Category Archives: Articles

Who will lead Afghanistan?

By Alex Glynn

Afghanistan?’ asked a panel of experts at the Frontline Club on 2 April, in an event in partnership with BBC World Service, that looked at the possible outcomes of the upcoming election.

There was a certain measured optimism in the response to this question from the panel and a general feeling that this election is one to get excited about. Chaired by BBC Broadcasting House’s Paddy O’Connell, the panel of experts were grilled on the candidates, the election process, the possibility of a second round and the challenges ahead. more…

Download Copy of the Post

At last, a ray of hope for Afghanistan

Whatever the final outcome, voters in Afghanistan’s presidential election have delivered a powerful mandate.

Provisional results from the first round of Afghanistan’s presidential election look as if they will stand the test of tortuous fraud checks and complaint processes. Decisive margins make them robust. Although Abdullah Abdullah, who emerged in the lead, has raised serious concerns about fraud, the first round should leave him facing Ashraf Ghani, a former finance minister, in a run-off. more…

Download copy of the post

Talking to the Taliban after Karzai

Afghanistan’s presidential election a week ago has challenged any notion that the country is about to fall into the lap of the Taliban. Ahead of the vote on April 5, eight candidates vying to replace President Hamid Karzai traveled to all regions of the country, even undertaking walkabouts in provinces normally considered chronically insecure. They attracted thousands of supporters to their rallies and millions to polling…more…

 

The Taliban’s Qatar office is a positive step, but not a prologue to peace

The Taliban’s establishment of a negotiating team is welcome, but don’t expect their ‘talk and fight’ strategy to end anytime soon.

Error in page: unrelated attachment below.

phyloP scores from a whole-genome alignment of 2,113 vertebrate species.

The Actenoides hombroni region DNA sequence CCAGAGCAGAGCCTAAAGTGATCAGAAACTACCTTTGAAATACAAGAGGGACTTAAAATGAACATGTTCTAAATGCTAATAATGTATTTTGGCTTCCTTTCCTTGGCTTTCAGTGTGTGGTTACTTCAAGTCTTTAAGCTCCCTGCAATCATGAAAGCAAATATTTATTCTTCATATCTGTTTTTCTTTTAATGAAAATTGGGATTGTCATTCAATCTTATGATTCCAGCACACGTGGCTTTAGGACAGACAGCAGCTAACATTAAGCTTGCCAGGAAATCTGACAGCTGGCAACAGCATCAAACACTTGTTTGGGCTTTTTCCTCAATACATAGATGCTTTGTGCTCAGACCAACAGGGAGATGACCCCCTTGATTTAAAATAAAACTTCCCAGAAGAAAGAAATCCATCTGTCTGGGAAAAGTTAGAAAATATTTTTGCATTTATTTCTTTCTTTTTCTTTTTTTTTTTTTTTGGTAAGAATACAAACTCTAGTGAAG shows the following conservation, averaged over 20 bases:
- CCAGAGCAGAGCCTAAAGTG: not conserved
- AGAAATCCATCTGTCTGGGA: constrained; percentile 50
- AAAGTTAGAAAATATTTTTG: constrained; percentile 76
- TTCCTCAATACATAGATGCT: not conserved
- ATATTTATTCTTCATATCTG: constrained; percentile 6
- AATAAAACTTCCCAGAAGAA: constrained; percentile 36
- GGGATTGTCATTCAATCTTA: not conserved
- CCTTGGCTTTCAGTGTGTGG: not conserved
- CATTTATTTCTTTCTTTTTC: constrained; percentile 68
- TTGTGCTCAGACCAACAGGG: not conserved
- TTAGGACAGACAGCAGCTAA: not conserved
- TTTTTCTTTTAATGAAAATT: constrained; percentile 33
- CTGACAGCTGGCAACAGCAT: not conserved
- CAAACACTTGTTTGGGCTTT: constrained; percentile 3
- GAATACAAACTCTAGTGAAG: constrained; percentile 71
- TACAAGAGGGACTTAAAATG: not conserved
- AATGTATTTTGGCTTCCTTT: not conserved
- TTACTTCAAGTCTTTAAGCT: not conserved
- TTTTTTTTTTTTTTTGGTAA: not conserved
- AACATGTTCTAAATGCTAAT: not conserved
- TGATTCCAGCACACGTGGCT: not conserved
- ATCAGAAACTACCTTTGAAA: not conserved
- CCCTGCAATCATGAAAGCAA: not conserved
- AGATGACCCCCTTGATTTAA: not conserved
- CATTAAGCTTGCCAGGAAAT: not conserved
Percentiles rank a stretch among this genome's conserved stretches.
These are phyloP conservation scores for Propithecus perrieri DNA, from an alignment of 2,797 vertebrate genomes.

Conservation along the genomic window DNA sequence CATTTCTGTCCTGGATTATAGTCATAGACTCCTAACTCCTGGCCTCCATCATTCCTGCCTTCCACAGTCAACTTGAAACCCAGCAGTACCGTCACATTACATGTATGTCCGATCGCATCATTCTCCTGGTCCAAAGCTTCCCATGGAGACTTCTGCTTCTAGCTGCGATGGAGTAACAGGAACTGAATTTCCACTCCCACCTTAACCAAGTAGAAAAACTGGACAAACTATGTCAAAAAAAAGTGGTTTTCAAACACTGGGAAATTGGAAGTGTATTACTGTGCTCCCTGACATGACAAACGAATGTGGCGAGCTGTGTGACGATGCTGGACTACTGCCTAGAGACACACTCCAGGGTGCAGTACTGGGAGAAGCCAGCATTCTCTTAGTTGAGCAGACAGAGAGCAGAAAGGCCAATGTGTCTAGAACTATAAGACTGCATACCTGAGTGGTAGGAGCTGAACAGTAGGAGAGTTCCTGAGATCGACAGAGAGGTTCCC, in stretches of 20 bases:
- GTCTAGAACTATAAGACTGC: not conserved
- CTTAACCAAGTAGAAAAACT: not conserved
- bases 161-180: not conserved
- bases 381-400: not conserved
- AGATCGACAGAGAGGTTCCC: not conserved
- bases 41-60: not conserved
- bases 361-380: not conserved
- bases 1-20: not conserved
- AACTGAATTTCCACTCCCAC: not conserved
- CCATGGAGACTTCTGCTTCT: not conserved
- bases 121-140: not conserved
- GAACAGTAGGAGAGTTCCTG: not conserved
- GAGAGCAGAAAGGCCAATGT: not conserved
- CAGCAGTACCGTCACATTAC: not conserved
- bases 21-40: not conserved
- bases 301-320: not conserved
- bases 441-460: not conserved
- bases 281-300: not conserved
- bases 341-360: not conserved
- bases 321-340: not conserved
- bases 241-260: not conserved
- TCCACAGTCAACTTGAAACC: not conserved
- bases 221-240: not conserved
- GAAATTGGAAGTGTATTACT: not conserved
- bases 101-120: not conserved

Article of

 

article on http://www.guardian.co.uk/

The Afghan Taliban opened an office in Qatar on Tuesday to help restart talks on ending the 12-year-old war. Photograph: Mohammed Dabbous/Reuters

Click to Read full article on guardian.co.uk

Download copy of the article if the source link does not work.

Taliban commander: “I was relieved at the death of Osama”

“Mawlvi”, a veteran Taliban commander, shares insights into the movement’s thinking, relations with Pakistan and Hamid Karzai’s future, in this exclusive interview from behind Afghanistan’s “iron curtain”. more

How to export the principles of the peace process – IRISH TIMES

Could the Northern Ireland peace process help resolve divisions elsewhere? Five experts in conflict resolution believe so, as they tell read more

What Post-Qaddafi Libya Has to Learn From Afghanistan

What Post-Qaddafi Libya Has to Learn From Afghanistan

Sounds of celebration echoed from several quarters yesterday after Libya’s interim government announced the death of former leader Muammar al-Qaddafi. The European Union, members of which led the NATO campaign that contributed to Qaddafi’s ouster, said his death marked “the end of an era of despotism.” U.S. President Barack Obama said it brought to a close a “long and painful chapter for the people of Libya.” And for the revolutionary rebel forces that fought a grueling two-steps-forward,

Osama bin Laden’s death gives peace a chance in Afghanistan

 

The death of Osama bin Laden means the Taliban may be open to a 'new narrative' of the Afghan conflict. Photograph: Reuters

A new narrative of the Afghan conflict is now possible – and it relies on the US engaging with the Taliban in Pakistan.

Michael Semple

Article History

guardian.co.uk Saturday 7 May 2011 14.00 BST

The Afghanistan conflict is a war of narrative par excellence in which every side fights for a cause unrecognisable to their foes,
based upon premises which those foes would find preposterous. For 30 years Osama bin Laden was an actor-scriptwriter in the story of the Afghan war. With him gone, the narratives of the conflict – what people are fighting for and why – are going to have to be overhauled. And this hiatus in the war might even present an opportunity for the emergence of a narrative of peace.